Rich Korbin, a World Series of Poker (WSOP) bracelet winner who began working for PokerStars during the poker site’s early days, passed away Saturday of a heart attack at age 73, news that devastated many within the poker community.
The poker enthusiast grew up in Ardsley, New York where he attended Ardsley High School, a public school in Westchester. He’d go on to live in the Denver, Colorado area, Vancouver, Canada, and Las Vegas, his most recent residency.
Korbin’s wife, Kaye, will hold a service for friends and family in Colorado on Tuesday, his former co-worker and friend Jeanne David told PokerNews. Nolan Dalla, the former WSOP Media Director, will host a service for his close friends in Las Vegas in a few weeks.
When news began spreading of Korbin’s passing on social media, numerous poker players and industry personnel chimed in to share memories. Allen Kessler posted condolences on Twitter and included a picture of Korbin with Davis.
“So sad. I was fortunate to spend a lot time with Richie over the past few years and really enjoy it. He had so many great stories about his time at pokerstars (and others). I will miss him- such a nice guy. RIP my friend,” poker pro Ari Engel tweeted.
“(Rich) was one of my closest friends in my life I’m heartbroken,” David told PokerNews.
David wrote in a Facebook post that Korbin fell and broke his femur in his Las Vegas home just before leaving for the airport. “He had trouble coming out of the anesthesia and passed away from a heart attack,” she shared.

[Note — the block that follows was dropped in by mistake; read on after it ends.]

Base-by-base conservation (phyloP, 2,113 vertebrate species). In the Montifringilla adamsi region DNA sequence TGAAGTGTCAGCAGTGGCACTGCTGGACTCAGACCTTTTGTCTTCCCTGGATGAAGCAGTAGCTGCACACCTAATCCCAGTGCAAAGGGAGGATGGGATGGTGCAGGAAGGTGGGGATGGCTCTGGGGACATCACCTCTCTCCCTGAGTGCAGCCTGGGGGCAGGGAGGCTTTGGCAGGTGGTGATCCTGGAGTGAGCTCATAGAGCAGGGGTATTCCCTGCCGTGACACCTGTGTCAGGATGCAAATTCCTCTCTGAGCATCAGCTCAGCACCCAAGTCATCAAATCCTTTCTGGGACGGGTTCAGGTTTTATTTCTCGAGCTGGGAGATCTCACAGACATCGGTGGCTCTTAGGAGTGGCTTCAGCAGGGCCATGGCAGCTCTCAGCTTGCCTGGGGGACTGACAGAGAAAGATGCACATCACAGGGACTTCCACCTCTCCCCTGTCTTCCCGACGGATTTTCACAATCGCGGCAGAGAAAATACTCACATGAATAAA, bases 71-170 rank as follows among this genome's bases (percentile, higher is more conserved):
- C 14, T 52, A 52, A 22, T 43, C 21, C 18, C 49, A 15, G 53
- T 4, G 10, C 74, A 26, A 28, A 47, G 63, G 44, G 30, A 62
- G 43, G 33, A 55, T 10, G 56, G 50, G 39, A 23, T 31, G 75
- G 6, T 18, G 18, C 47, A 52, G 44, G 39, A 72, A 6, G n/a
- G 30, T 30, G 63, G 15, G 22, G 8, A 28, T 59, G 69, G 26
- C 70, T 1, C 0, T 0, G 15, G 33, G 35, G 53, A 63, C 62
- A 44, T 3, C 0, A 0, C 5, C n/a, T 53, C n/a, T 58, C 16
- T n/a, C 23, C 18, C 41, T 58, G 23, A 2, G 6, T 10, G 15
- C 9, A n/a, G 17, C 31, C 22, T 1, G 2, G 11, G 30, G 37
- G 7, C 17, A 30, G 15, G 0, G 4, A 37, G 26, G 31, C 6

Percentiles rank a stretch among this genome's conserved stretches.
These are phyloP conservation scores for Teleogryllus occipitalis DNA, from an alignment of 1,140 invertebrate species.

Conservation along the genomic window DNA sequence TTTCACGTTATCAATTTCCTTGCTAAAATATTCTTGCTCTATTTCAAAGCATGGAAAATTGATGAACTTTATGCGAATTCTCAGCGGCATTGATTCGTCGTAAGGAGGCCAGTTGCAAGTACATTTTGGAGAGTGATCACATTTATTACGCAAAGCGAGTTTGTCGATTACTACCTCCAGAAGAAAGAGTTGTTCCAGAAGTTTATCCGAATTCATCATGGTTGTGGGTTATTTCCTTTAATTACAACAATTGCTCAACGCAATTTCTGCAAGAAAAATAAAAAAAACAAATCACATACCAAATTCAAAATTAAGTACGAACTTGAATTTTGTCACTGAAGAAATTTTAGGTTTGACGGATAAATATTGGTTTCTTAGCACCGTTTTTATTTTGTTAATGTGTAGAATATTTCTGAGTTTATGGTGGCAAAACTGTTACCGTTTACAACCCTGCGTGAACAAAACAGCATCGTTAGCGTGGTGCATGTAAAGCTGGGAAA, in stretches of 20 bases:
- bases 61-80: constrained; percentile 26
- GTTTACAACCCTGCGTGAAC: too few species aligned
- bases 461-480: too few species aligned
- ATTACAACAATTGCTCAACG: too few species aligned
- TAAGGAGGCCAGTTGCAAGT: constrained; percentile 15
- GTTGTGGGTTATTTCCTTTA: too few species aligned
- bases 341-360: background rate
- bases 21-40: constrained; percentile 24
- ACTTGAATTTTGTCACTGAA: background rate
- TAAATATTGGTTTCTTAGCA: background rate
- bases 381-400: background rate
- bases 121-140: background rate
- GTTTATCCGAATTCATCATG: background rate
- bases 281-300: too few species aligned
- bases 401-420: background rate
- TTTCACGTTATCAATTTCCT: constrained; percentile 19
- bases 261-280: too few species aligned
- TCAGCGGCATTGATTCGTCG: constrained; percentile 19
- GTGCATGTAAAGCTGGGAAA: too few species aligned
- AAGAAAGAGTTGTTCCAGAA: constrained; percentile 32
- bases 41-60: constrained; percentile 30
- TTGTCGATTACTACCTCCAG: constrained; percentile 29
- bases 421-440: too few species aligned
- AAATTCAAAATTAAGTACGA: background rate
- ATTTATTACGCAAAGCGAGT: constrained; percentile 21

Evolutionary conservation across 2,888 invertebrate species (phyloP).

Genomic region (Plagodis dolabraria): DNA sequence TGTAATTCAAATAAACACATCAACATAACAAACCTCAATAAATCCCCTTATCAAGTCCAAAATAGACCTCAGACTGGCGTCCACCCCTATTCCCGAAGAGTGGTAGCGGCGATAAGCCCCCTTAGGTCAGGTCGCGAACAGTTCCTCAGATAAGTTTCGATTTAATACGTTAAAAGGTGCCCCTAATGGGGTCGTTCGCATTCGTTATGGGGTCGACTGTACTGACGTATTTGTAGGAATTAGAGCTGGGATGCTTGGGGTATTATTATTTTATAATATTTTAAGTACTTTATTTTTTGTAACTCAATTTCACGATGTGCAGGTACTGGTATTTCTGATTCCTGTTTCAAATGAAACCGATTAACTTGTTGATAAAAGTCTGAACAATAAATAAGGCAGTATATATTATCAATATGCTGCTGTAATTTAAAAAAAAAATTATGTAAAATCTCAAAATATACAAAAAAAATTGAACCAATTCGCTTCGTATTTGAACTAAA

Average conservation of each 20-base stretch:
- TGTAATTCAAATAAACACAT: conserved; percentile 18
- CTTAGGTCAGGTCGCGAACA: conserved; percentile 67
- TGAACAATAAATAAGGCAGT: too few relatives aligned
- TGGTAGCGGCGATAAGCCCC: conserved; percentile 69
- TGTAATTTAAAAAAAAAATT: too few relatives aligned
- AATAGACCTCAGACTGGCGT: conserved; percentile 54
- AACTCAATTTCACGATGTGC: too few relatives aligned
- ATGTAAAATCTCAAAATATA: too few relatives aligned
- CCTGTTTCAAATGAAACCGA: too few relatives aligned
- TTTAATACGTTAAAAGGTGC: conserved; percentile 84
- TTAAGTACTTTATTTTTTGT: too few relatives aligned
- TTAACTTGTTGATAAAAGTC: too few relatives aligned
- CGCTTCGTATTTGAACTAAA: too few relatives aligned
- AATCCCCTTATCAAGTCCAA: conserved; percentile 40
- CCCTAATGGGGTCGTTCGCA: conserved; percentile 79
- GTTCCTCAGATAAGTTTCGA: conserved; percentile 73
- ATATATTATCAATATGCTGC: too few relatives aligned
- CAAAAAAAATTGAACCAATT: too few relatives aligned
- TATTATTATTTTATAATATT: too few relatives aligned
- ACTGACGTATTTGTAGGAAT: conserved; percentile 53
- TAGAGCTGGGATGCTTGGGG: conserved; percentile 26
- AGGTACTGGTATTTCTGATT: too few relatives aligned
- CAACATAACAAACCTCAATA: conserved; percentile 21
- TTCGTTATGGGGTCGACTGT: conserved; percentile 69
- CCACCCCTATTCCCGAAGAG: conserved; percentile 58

Korbin was the director of marketing for PokerStars, the online poker site he represented for 17 years.
“Damn, played with Rich over the years in the stud mix at Bellagio. Always really nice and had a great sense of Humor. Rest In Peace Rich,” Ronnie Bardah tweeted.
“Richie cruised with us years and years ago. He couldn’t believe the wonderful time that he had, he boasted about it and said he couldn’t wait to go again,” Jan Fisher, a partner at Card Player Cruises, said.
“So sorry to hear! I spent a lot of time w him at the tables several years ago – always very friendly. He was definitely one I perked up and listened to every word he had to say,” poker pro Jon Turner wrote.
As a poker player, Korbin won a World Series of Poker bracelet in 2001, a career-best $159,080 score in a $2,500 limit seven card stud hi-lo tournament. In that event, he beat a tough final table that included Poker Hall of Famer John Juanda and former Main Event champion Chris Ferguson, who was one of the top players in the game at the time.
PokerNews sends our condolences to the friends and family of Rich Korbin, and we thank him for his contributions to the poker community.